Einstein's famous equation, E=mc2, expresses a fundamental interrelationship between energy and matter. Fermi's Large Area Telescope (LAT) relies on this fact in order to detect gamma rays. When a gamma ray grazes an atom of tungsten in foils stacked within the LAT, it converts from energy to matter — an electron and its antimatter equivalent, a positron. As the electron and positron move through the detector, the LAT tracks their motion to determine where in the sky the gamma ray originated.

During its first year, Fermi provided experimental evidence about the very structure of space and time, unified as space-time in Einstein's theories. Some scientists have suggested that space-time may not be perfectly smooth. If true, it would mean that high-energy light would take longer to travel a given distance than lower-energy light. But Einstein's theories declare that all electromagnetic radiation — radio waves, infrared, visible light, X-rays and gamma rays — travels through a vacuum at the same speed.

From a distant explosive event called a gamma-ray burst, Fermi observed gamma rays over a wide range of energies. If the prediction that space had texture was correct, Fermi's LAT would have detected a significant time lag between the arrival of the lowest-energy and highest-energy gamma rays. In fact, to within one part in 100 million billion, the two photons traveled at the same speed. Fermi showed that any effect of this nature must be incredibly small and may not exist at all.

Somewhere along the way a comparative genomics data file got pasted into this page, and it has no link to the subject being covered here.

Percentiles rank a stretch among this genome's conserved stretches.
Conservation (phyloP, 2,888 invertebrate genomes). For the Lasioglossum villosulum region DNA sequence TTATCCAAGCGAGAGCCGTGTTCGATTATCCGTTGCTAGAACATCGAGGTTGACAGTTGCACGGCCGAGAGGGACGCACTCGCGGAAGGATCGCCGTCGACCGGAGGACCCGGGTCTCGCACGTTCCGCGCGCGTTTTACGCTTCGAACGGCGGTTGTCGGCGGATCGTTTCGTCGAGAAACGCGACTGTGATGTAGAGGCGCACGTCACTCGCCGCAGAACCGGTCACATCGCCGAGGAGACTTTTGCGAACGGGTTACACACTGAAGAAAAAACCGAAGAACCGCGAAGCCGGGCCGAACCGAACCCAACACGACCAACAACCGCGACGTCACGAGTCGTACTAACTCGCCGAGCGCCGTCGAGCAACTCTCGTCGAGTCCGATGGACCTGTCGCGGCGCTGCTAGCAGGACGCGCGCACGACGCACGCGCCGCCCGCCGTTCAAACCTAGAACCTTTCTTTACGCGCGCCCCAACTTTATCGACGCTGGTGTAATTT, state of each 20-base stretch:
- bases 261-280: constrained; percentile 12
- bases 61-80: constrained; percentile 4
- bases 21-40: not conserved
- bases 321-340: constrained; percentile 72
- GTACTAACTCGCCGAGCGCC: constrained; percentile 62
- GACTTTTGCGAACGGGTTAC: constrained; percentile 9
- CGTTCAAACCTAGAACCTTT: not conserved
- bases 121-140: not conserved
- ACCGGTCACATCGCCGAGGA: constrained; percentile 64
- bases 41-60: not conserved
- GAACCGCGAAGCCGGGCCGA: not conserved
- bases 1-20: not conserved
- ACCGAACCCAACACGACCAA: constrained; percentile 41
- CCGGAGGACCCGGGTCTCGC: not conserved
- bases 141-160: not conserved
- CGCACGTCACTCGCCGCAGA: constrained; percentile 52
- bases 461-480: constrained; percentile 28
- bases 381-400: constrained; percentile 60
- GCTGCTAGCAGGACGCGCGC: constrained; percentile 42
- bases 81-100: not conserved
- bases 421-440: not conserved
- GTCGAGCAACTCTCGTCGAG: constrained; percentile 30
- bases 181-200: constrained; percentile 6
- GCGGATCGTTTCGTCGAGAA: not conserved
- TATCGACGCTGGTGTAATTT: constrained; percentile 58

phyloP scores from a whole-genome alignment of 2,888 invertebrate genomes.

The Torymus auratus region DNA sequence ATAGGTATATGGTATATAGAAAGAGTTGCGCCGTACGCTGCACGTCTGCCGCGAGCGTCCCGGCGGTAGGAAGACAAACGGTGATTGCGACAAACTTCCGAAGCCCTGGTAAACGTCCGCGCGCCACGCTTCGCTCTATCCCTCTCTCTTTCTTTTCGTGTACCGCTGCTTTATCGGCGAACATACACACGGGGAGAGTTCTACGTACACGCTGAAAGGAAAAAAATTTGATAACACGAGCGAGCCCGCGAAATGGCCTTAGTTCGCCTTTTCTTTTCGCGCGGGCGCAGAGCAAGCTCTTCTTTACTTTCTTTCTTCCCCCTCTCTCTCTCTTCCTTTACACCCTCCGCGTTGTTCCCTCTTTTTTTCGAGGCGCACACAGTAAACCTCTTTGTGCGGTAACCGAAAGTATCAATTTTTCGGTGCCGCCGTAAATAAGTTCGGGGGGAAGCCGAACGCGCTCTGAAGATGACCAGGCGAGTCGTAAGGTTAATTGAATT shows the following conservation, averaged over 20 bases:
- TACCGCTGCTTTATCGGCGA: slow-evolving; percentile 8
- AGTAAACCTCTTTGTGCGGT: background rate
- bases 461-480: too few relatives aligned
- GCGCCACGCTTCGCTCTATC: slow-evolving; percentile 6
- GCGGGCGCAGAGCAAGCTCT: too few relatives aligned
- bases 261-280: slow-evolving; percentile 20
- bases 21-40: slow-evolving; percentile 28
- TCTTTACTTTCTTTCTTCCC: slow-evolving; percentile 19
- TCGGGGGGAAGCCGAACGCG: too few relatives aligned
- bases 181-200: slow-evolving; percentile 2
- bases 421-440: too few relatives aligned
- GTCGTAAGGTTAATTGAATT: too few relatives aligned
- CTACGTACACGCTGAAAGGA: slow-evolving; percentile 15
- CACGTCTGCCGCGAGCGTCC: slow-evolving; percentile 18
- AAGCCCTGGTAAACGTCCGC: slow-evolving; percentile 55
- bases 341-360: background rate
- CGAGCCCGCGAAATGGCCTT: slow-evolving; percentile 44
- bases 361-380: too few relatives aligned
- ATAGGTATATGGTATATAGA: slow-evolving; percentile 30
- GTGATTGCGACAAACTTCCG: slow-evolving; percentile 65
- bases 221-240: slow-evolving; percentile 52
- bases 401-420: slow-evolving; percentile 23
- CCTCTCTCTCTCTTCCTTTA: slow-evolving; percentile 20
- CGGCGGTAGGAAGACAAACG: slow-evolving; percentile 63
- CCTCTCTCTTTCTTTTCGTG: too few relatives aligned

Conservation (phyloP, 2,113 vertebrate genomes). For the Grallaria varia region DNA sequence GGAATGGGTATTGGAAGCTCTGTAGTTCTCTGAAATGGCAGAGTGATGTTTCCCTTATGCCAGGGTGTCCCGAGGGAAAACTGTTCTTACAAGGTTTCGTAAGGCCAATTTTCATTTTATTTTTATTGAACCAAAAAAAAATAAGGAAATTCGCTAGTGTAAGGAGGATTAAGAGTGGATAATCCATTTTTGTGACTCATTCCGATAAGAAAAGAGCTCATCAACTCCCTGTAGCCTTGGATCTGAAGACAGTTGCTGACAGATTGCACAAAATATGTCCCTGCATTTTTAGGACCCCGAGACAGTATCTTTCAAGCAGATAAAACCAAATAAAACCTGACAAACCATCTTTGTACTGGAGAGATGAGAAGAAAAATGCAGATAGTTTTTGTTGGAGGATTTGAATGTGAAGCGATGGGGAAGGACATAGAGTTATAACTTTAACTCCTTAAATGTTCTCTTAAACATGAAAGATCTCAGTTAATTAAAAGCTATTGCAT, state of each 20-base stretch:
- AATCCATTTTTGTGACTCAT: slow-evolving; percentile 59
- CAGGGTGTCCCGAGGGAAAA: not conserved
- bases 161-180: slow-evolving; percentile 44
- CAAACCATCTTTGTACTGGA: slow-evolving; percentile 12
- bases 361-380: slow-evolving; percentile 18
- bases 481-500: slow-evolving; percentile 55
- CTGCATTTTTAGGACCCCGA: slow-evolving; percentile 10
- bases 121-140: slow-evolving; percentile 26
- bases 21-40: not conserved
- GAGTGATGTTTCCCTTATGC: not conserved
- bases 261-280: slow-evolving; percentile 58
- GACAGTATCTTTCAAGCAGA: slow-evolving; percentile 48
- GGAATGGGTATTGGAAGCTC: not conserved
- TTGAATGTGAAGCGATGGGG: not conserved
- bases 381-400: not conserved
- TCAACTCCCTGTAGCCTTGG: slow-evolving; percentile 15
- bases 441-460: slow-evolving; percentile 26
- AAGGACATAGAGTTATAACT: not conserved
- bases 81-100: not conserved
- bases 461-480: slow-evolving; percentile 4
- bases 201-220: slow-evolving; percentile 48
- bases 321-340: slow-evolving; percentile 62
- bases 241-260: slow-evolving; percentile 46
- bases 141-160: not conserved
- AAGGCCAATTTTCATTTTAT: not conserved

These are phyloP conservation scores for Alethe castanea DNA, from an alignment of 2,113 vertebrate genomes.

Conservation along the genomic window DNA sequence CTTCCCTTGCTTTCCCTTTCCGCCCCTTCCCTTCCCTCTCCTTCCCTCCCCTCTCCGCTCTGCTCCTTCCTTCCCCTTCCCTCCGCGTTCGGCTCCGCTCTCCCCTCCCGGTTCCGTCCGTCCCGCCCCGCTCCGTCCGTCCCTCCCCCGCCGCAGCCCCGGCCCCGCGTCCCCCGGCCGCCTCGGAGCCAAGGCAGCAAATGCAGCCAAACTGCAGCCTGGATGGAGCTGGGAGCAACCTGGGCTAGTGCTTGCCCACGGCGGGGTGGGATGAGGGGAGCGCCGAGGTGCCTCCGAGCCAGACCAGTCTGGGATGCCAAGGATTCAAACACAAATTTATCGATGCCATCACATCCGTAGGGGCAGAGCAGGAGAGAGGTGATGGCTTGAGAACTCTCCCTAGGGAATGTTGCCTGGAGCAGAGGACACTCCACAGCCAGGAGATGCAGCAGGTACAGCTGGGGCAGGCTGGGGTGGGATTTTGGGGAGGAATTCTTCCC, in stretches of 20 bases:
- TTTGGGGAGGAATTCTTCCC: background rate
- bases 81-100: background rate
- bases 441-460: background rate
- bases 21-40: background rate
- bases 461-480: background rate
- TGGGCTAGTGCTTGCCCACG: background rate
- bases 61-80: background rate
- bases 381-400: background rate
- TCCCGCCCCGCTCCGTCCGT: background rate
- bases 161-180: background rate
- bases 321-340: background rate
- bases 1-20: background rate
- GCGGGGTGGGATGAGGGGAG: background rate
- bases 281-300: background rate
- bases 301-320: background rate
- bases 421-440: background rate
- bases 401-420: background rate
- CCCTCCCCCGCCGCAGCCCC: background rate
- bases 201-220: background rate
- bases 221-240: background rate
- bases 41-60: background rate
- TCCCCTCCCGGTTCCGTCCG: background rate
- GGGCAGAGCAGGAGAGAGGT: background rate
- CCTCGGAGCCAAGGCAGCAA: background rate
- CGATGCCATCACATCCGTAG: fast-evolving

In addition, Einstein's theory of relativity predicts that gravity can alter the path of light. Space-time bends near massive objects, and light is deflected as it travels along curved space-time. This means that foreground galaxies can act like a lens and produce magnified images of more distant objects.

Because the bent light paths do always have the same length, a lensed galaxy may appear as two or more images, with each representing the galaxy at slightly different times. Fermi's Large Area Telescope has detected a series of bright gamma-ray flares from a known gravitational lens system, called B0218+357, which produces two separate images of a distant galaxy. Fermi measured gamma rays from one of the images and then detected gamma rays from the other image many days later.

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